While sorting through my mail recently, I came across several flyers from both retailers and quick-serve restaurants promoting their prepared food offerings. The advertisements were colorful, well-designed and eye-catching. But in all instances, my eyes focused on one pronounced characteristic shared by all of the ads: prices. Larger in size than the rest of the messaging and featured prominently throughout, they were the focal point of the ads.
It was at that point when I began to think about traditional approaches to marketing, where the emphasis is not on the features and benefits a retailer offers, but rather how much money a shopper can save. While cost is certainly a consideration among many consumers, it isn’t the only one. And marketing and advertising focused squarely on cost can downplay other facets of the store that sets it apart from fast food chains and quick-serve restaurants.
Selling features and benefits
Instead of trying to compete with fast food chains and quick-serve restaurants solely on price, retailers should focus on messaging that sets them apart from these establishments: variety, freshness and knowledge.
• Variety. Unlike many fast food and quick-serve restaurants, most supermarkets offer shoppers meal options that stretch beyond the typical burger and fries fare. Prepared food departments, in-store restaurants, sandwich programs and other foodservice options offer a viable—and, in many cases, a superior—alternative. The options are many: hot, cold, eat now, eat later, heat later.
With variety also comes personalization, which is especially important when choosing meal options for family or friends who have different tastes. A shopper can pick up a vegetarian salad, sushi or made-to-order sandwich, all at the same time.
• Freshness. Supermarket dynamics place them in prime position to showcase freshness in their prepared food offerings, from fresh-baked bread in their sandwich program, to made-from-scratch pizza, salad with fresh-cut vegetables, and offerings in the in-store deli and prepared food departments that are made daily. And while some fast food and quick-serve restaurants promise fresh, some fail to live up to customer expectations. This is evidenced by a recent story that quoted anonymous franchise operators of a national sandwich chain who claimed their stores receive deliveries of produce only once a week.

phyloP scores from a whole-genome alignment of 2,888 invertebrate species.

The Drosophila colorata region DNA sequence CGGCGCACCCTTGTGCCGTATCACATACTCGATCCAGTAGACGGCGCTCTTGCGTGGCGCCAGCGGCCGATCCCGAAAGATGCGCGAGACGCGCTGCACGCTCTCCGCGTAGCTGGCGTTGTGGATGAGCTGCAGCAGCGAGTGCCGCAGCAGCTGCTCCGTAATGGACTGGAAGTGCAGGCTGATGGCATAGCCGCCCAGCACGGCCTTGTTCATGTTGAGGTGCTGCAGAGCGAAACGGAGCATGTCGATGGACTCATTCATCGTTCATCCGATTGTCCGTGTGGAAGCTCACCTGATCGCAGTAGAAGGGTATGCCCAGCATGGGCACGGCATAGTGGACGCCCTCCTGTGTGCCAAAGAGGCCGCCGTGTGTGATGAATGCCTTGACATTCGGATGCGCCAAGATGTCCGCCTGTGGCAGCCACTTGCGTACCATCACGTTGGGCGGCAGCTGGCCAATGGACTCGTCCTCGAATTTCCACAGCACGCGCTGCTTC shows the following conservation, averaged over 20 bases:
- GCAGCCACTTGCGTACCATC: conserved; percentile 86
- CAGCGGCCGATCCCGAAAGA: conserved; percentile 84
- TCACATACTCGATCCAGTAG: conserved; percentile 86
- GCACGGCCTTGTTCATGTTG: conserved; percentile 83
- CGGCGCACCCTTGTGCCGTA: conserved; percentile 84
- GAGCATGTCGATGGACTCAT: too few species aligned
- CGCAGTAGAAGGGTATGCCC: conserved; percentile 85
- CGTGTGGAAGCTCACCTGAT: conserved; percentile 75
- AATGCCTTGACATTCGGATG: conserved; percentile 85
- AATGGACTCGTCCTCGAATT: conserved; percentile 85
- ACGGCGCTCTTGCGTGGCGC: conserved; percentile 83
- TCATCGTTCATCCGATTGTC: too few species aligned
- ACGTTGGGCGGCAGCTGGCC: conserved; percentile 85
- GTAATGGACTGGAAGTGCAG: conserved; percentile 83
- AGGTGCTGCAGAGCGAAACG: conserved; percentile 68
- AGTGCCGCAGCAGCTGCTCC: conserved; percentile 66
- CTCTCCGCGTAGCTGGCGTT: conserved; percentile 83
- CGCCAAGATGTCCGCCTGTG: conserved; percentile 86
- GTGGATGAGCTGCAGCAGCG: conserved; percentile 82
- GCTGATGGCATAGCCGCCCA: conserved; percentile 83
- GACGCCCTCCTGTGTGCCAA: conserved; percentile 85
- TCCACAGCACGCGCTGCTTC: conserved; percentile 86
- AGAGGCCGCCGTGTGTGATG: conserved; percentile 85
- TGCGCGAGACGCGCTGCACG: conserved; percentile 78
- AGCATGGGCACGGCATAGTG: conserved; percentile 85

• Knowledge. It’s not just what’s consumed. It’s the story behind what’s consumed, whether it’s the ingredients or how it was made or sourced. Whether it’s through in-store messaging, marketing or conversations with store associates, supermarkets can engage with shoppers through “storytelling,” as well as properly advising them on what is and what isn’t in products, which is important information for shoppers needing to avoid certain foods or ingredients.
Every food retail channel has its own strengths. By expanding the focus beyond price, supermarkets can leverage theirs and offer much more to their shoppers.
Mike Eardley is the president and CEO of the International Dairy Deli Bakery Association.